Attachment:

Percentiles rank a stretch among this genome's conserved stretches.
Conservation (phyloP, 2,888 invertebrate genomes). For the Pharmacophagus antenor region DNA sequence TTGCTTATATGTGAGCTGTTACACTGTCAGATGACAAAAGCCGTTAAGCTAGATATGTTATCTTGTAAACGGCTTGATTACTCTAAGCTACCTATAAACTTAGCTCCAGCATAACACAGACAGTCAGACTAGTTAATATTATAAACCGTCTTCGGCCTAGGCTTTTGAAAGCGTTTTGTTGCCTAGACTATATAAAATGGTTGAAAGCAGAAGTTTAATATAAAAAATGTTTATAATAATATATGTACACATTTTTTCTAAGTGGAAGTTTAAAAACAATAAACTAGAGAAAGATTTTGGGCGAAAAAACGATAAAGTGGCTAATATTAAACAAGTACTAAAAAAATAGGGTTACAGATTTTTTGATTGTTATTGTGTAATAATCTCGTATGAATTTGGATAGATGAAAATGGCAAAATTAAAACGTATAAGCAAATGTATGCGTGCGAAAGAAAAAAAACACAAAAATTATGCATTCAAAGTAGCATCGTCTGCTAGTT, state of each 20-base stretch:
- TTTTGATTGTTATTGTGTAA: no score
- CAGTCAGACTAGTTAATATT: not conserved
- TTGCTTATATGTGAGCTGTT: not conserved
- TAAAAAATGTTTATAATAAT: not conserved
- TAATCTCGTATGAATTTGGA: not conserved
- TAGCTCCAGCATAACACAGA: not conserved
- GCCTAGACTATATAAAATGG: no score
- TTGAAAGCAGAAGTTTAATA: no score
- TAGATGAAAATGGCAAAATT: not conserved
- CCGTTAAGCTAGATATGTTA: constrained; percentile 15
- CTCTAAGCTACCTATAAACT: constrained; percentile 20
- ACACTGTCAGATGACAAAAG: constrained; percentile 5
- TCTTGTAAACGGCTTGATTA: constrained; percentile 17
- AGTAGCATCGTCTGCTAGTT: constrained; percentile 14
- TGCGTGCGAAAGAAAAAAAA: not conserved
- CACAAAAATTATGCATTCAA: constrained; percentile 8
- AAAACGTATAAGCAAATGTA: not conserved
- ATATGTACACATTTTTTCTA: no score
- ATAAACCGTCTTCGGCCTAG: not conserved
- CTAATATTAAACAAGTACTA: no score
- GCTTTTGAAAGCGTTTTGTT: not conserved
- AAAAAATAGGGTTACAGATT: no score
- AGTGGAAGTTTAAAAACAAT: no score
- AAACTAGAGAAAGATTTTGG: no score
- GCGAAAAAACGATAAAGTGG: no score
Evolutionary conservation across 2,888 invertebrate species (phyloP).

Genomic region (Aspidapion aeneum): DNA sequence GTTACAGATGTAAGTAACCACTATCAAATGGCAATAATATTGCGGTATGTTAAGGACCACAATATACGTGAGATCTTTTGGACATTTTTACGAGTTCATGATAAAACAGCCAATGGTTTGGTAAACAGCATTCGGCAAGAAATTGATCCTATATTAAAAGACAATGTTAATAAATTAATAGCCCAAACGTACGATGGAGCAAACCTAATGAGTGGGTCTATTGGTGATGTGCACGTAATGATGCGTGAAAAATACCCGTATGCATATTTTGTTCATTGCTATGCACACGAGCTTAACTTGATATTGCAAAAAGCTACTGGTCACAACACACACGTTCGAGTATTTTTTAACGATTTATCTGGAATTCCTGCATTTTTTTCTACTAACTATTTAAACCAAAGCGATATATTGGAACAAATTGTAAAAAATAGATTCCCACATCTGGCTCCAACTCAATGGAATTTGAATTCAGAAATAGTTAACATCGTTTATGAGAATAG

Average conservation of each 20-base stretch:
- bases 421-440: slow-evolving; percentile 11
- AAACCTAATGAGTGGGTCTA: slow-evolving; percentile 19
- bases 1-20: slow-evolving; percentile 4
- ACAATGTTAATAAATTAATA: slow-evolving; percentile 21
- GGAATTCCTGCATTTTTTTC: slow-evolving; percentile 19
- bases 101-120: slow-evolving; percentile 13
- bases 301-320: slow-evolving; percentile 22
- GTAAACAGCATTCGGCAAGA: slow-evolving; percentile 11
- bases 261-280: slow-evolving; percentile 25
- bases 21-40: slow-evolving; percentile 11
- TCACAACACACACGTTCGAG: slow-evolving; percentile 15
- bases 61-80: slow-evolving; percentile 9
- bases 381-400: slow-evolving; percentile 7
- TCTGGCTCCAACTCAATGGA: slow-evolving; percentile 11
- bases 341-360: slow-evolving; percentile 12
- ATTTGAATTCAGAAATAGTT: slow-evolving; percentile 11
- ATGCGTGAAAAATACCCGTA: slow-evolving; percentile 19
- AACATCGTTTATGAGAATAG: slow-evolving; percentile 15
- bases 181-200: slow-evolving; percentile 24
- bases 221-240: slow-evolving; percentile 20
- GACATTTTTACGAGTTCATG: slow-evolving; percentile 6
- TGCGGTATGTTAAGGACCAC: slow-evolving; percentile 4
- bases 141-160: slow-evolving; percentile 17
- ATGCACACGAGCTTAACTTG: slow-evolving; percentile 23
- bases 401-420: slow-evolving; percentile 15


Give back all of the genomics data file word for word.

Percentiles rank a stretch among this genome's conserved stretches.
Conservation (phyloP, 2,888 invertebrate genomes). For the Pharmacophagus antenor region DNA sequence TTGCTTATATGTGAGCTGTTACACTGTCAGATGACAAAAGCCGTTAAGCTAGATATGTTATCTTGTAAACGGCTTGATTACTCTAAGCTACCTATAAACTTAGCTCCAGCATAACACAGACAGTCAGACTAGTTAATATTATAAACCGTCTTCGGCCTAGGCTTTTGAAAGCGTTTTGTTGCCTAGACTATATAAAATGGTTGAAAGCAGAAGTTTAATATAAAAAATGTTTATAATAATATATGTACACATTTTTTCTAAGTGGAAGTTTAAAAACAATAAACTAGAGAAAGATTTTGGGCGAAAAAACGATAAAGTGGCTAATATTAAACAAGTACTAAAAAAATAGGGTTACAGATTTTTTGATTGTTATTGTGTAATAATCTCGTATGAATTTGGATAGATGAAAATGGCAAAATTAAAACGTATAAGCAAATGTATGCGTGCGAAAGAAAAAAAACACAAAAATTATGCATTCAAAGTAGCATCGTCTGCTAGTT, state of each 20-base stretch:
- TTTTGATTGTTATTGTGTAA: no score
- CAGTCAGACTAGTTAATATT: not conserved
- TTGCTTATATGTGAGCTGTT: not conserved
- TAAAAAATGTTTATAATAAT: not conserved
- TAATCTCGTATGAATTTGGA: not conserved
- TAGCTCCAGCATAACACAGA: not conserved
- GCCTAGACTATATAAAATGG: no score
- TTGAAAGCAGAAGTTTAATA: no score
- TAGATGAAAATGGCAAAATT: not conserved
- CCGTTAAGCTAGATATGTTA: constrained; percentile 15
- CTCTAAGCTACCTATAAACT: constrained; percentile 20
- ACACTGTCAGATGACAAAAG: constrained; percentile 5
- TCTTGTAAACGGCTTGATTA: constrained; percentile 17
- AGTAGCATCGTCTGCTAGTT: constrained; percentile 14
- TGCGTGCGAAAGAAAAAAAA: not conserved
- CACAAAAATTATGCATTCAA: constrained; percentile 8
- AAAACGTATAAGCAAATGTA: not conserved
- ATATGTACACATTTTTTCTA: no score
- ATAAACCGTCTTCGGCCTAG: not conserved
- CTAATATTAAACAAGTACTA: no score
- GCTTTTGAAAGCGTTTTGTT: not conserved
- AAAAAATAGGGTTACAGATT: no score
- AGTGGAAGTTTAAAAACAAT: no score
- AAACTAGAGAAAGATTTTGG: no score
- GCGAAAAAACGATAAAGTGG: no score
Evolutionary conservation across 2,888 invertebrate species (phyloP).

Genomic region (Aspidapion aeneum): DNA sequence GTTACAGATGTAAGTAACCACTATCAAATGGCAATAATATTGCGGTATGTTAAGGACCACAATATACGTGAGATCTTTTGGACATTTTTACGAGTTCATGATAAAACAGCCAATGGTTTGGTAAACAGCATTCGGCAAGAAATTGATCCTATATTAAAAGACAATGTTAATAAATTAATAGCCCAAACGTACGATGGAGCAAACCTAATGAGTGGGTCTATTGGTGATGTGCACGTAATGATGCGTGAAAAATACCCGTATGCATATTTTGTTCATTGCTATGCACACGAGCTTAACTTGATATTGCAAAAAGCTACTGGTCACAACACACACGTTCGAGTATTTTTTAACGATTTATCTGGAATTCCTGCATTTTTTTCTACTAACTATTTAAACCAAAGCGATATATTGGAACAAATTGTAAAAAATAGATTCCCACATCTGGCTCCAACTCAATGGAATTTGAATTCAGAAATAGTTAACATCGTTTATGAGAATAG

Average conservation of each 20-base stretch:
- bases 421-440: slow-evolving; percentile 11
- AAACCTAATGAGTGGGTCTA: slow-evolving; percentile 19
- bases 1-20: slow-evolving; percentile 4
- ACAATGTTAATAAATTAATA: slow-evolving; percentile 21
- GGAATTCCTGCATTTTTTTC: slow-evolving; percentile 19
- bases 101-120: slow-evolving; percentile 13
- bases 301-320: slow-evolving; percentile 22
- GTAAACAGCATTCGGCAAGA: slow-evolving; percentile 11
- bases 261-280: slow-evolving; percentile 25
- bases 21-40: slow-evolving; percentile 11
- TCACAACACACACGTTCGAG: slow-evolving; percentile 15
- bases 61-80: slow-evolving; percentile 9
- bases 381-400: slow-evolving; percentile 7
- TCTGGCTCCAACTCAATGGA: slow-evolving; percentile 11
- bases 341-360: slow-evolving; percentile 12
- ATTTGAATTCAGAAATAGTT: slow-evolving; percentile 11
- ATGCGTGAAAAATACCCGTA: slow-evolving; percentile 19
- AACATCGTTTATGAGAATAG: slow-evolving; percentile 15
- bases 181-200: slow-evolving; percentile 24
- bases 221-240: slow-evolving; percentile 20
- GACATTTTTACGAGTTCATG: slow-evolving; percentile 6
- TGCGGTATGTTAAGGACCAC: slow-evolving; percentile 4
- bases 141-160: slow-evolving; percentile 17
- ATGCACACGAGCTTAACTTG: slow-evolving; percentile 23
- bases 401-420: slow-evolving; percentile 15